Main content | back to top
Crude oil is either shipped or sent through pipelines to reach the refinery where it is turned into many usable products.
Making Fractions: Separating Crude Oil into Parts
Crude oil is separated into its different parts, or fractions, by heating inside a fractional distiller. First, the crude oil boils off in the bottom of the distiller. Then, the gasses condense at different temperatures into liquid (this temperature is also the boiling point temperature). By controlling the temperature of the distiller (hot on the bottom, cooler on top) scientists can control when things condense and therefore when and where they "draw them off." Each fraction is stripped out, layer by layer.
Don’t forget the X-ray Glasses
Recently, we caught up with two engineers and asked them what makes their jobs COOL. Their answer was the awesome tools they get to work with.
One really cool tool is the Infrared (IR) technology in the plants. The IR camera can see through the walls of the processing equipment by finding areas of heat. This helps engineers see the level of liquid (and sometimes solids like sludge) inside tanks. It also helps them see if fluids are mixing at the right temperatures, which helps technicians speed up the process of dealing with corrosion.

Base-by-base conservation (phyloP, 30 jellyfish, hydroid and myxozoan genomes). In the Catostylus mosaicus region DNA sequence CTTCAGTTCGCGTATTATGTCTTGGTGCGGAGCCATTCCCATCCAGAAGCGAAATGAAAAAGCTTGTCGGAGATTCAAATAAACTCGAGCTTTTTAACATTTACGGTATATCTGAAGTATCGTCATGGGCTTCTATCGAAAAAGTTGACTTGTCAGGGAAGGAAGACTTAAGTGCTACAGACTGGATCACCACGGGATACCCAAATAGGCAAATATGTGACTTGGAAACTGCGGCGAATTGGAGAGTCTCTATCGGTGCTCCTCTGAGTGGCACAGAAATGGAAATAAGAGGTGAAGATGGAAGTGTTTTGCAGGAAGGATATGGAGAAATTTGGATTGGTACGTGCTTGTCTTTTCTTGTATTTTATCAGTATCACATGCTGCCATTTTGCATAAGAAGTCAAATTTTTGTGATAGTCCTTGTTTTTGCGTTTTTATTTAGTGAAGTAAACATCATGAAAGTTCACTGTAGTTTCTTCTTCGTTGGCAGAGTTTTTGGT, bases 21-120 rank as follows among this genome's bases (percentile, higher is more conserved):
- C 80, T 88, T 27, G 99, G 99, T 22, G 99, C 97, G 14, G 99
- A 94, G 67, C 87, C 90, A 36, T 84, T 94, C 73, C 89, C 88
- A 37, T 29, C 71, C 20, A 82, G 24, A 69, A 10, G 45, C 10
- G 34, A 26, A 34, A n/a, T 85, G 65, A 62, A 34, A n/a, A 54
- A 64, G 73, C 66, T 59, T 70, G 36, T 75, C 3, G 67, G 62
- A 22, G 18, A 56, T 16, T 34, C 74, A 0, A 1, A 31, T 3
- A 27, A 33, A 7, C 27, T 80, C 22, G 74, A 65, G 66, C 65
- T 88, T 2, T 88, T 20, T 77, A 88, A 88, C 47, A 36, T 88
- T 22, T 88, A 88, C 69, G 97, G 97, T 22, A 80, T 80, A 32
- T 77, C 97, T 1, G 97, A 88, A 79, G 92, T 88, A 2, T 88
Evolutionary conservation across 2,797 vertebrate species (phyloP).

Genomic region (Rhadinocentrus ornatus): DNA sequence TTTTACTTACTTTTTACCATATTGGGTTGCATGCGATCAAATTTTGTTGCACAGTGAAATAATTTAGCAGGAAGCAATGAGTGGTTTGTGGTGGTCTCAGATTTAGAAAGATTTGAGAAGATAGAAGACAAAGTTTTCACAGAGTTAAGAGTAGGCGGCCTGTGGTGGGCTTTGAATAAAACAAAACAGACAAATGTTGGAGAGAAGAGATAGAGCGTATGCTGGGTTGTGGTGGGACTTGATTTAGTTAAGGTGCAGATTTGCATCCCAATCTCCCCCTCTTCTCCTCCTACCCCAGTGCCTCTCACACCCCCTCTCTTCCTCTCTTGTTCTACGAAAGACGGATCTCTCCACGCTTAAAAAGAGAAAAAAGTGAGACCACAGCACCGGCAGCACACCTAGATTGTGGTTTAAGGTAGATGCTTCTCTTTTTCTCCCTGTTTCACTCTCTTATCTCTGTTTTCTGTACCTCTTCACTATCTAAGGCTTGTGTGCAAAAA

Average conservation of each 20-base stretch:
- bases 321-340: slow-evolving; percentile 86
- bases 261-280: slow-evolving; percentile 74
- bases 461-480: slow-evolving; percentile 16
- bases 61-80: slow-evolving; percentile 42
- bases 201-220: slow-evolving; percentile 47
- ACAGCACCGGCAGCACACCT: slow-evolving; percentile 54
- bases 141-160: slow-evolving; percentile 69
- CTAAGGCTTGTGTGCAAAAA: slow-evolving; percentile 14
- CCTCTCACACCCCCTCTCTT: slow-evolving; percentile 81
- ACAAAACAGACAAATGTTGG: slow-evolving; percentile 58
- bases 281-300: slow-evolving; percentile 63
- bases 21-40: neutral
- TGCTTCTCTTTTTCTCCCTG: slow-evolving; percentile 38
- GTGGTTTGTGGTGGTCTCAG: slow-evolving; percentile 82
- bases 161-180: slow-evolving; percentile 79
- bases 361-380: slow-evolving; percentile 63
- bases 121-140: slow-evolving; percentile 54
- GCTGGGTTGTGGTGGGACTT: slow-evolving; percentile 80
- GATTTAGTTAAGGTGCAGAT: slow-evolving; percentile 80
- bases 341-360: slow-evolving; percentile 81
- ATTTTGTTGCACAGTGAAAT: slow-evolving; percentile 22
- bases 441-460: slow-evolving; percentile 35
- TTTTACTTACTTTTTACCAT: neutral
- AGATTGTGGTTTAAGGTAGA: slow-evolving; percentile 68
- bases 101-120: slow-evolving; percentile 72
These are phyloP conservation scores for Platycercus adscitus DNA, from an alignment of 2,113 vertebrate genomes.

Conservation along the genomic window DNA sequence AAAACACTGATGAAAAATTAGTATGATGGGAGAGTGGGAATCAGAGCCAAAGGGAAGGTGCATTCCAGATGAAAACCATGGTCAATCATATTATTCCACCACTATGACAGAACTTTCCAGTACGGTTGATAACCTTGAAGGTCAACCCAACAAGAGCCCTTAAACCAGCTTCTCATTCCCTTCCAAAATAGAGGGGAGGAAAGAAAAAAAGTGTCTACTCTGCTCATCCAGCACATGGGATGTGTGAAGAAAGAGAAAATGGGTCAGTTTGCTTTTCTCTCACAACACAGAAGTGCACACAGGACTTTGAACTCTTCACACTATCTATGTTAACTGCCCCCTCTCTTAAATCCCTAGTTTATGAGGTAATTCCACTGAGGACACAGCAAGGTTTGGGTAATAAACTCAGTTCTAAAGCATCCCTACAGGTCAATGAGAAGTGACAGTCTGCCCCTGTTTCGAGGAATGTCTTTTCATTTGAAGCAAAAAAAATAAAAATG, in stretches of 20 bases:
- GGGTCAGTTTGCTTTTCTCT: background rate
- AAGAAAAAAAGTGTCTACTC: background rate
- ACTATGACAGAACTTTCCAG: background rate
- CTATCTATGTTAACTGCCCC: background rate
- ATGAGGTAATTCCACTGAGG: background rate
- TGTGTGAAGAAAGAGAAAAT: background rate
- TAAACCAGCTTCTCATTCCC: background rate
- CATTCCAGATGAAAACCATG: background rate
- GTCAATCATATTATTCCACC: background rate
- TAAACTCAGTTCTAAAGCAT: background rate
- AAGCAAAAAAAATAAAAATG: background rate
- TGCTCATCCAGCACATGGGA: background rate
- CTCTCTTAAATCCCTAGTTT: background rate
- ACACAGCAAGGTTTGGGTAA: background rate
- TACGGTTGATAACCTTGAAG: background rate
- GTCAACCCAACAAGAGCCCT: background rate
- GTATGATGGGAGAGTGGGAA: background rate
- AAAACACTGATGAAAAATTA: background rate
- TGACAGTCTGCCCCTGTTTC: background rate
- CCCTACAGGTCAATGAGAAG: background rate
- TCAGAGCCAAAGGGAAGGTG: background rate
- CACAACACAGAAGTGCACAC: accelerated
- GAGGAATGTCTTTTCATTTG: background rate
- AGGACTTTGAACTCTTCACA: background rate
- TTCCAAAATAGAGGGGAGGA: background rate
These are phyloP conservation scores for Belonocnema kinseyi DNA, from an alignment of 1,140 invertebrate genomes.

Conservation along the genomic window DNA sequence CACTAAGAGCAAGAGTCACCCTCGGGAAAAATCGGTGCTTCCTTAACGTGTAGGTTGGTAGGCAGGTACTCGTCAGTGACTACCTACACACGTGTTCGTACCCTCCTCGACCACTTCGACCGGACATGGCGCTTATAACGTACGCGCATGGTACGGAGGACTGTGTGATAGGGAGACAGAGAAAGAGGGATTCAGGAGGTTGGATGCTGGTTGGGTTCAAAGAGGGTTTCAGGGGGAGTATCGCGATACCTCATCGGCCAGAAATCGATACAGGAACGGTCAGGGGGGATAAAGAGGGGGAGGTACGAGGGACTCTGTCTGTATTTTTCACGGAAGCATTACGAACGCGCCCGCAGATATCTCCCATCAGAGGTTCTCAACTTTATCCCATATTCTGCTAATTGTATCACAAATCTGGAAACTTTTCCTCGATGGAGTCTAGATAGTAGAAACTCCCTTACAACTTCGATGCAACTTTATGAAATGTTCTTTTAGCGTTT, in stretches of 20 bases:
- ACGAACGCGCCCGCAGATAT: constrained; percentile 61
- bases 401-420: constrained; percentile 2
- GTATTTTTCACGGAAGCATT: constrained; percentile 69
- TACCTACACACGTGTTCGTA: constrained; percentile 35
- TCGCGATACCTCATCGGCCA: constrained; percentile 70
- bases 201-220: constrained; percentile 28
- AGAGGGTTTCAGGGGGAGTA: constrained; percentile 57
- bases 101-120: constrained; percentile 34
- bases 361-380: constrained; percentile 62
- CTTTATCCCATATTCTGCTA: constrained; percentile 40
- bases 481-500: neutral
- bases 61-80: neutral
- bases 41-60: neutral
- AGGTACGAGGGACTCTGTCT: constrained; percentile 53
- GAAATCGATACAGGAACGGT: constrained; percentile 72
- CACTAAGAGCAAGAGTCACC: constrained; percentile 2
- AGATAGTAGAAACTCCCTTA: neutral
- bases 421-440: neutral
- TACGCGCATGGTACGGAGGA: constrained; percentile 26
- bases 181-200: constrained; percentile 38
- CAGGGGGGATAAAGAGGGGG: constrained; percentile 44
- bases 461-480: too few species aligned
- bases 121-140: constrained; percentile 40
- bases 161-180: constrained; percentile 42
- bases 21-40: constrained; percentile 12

The refinery has computers which analyze each individual boat load of crude oil. It can tell the workers its chemical make-up, how much gasoline/diesel it will be able to provide, and its corrosion potential, right up front!
They also have a machine called a delayed coker. Its job is to upgrade “asphalt” into gasoline. When all the useful parts are taken away from the crude oil, something called coke is left behind. No, not the drink! The hard, asphalt-like coke forms inside these huge 30-40 inch drums, and every day it gets blasted away with high-pressure water.
Some of the coolest tools in the plant are the cyclones, similar to the ones found in your vacuum cleaner at home, which clean the air. The difference is that these are 20 feet tall, and need to operate continuously for 10-15 years. Talk about a long workday!
And did you know the plants have bugs? These little guys are an important part of the waste water system – they clean the waste water so that it can be discharged into the public water way. In short, we feed them the bad stuff in the water, and they give us back clean water. Everybody’s happy!